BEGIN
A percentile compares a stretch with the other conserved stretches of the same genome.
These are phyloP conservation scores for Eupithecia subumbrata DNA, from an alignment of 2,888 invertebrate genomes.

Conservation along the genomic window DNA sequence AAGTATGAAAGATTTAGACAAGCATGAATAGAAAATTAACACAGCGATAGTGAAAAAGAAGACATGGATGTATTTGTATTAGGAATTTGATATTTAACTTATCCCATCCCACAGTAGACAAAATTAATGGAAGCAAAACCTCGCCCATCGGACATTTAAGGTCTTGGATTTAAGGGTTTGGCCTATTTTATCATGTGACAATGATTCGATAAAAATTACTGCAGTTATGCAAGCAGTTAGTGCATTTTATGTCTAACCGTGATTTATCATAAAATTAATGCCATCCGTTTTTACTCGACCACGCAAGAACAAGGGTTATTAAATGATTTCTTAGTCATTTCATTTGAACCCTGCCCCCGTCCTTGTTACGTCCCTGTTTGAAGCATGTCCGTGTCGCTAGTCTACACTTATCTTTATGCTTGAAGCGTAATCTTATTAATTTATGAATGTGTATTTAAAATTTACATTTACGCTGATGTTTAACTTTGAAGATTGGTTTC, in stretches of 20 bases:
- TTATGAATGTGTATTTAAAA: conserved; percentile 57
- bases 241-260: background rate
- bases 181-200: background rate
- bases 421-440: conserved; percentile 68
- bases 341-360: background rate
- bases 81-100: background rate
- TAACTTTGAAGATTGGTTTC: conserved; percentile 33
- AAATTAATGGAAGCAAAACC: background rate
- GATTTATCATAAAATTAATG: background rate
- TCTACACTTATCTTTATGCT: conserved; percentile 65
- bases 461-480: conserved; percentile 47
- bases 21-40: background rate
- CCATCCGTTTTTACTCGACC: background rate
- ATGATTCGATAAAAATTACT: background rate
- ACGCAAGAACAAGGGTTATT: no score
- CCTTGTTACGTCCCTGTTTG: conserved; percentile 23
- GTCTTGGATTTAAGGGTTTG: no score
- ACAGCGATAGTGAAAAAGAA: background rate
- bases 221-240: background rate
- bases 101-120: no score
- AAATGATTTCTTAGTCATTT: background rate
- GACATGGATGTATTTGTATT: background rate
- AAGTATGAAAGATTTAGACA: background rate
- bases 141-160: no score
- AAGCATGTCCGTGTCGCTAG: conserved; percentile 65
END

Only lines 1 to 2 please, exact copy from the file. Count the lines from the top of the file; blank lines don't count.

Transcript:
A percentile compares a stretch with the other conserved stretches of the same genome.
These are phyloP conservation scores for Eupithecia subumbrata DNA, from an alignment of 2,888 invertebrate genomes.